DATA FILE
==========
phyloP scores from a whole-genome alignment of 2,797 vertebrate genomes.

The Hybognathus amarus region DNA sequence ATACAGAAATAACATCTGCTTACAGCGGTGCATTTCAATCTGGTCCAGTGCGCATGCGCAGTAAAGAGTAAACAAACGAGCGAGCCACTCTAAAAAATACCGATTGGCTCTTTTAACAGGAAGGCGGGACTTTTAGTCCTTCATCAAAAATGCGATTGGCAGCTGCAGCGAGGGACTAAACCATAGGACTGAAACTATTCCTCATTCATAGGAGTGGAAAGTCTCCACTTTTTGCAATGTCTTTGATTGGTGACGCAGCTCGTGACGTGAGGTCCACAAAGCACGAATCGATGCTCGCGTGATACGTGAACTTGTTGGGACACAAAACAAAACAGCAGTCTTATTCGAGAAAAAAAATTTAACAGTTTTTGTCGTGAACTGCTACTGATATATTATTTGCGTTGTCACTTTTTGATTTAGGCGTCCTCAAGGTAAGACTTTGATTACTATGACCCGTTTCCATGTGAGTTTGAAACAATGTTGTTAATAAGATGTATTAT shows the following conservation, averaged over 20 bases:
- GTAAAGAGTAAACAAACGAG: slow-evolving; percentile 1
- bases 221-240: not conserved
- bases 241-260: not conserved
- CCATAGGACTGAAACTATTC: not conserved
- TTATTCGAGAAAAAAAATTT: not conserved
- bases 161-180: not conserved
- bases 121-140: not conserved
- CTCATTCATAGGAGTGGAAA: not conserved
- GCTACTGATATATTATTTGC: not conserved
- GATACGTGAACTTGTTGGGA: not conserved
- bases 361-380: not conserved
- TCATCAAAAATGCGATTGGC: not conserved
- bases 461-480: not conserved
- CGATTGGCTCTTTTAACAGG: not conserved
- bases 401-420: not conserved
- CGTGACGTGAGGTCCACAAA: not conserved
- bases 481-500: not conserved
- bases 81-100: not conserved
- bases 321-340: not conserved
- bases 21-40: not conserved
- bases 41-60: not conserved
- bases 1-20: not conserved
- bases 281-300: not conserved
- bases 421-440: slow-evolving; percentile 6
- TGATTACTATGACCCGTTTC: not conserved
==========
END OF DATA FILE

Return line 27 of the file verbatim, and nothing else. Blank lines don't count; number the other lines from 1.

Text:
- TGATTACTATGACCCGTTTC: not conserved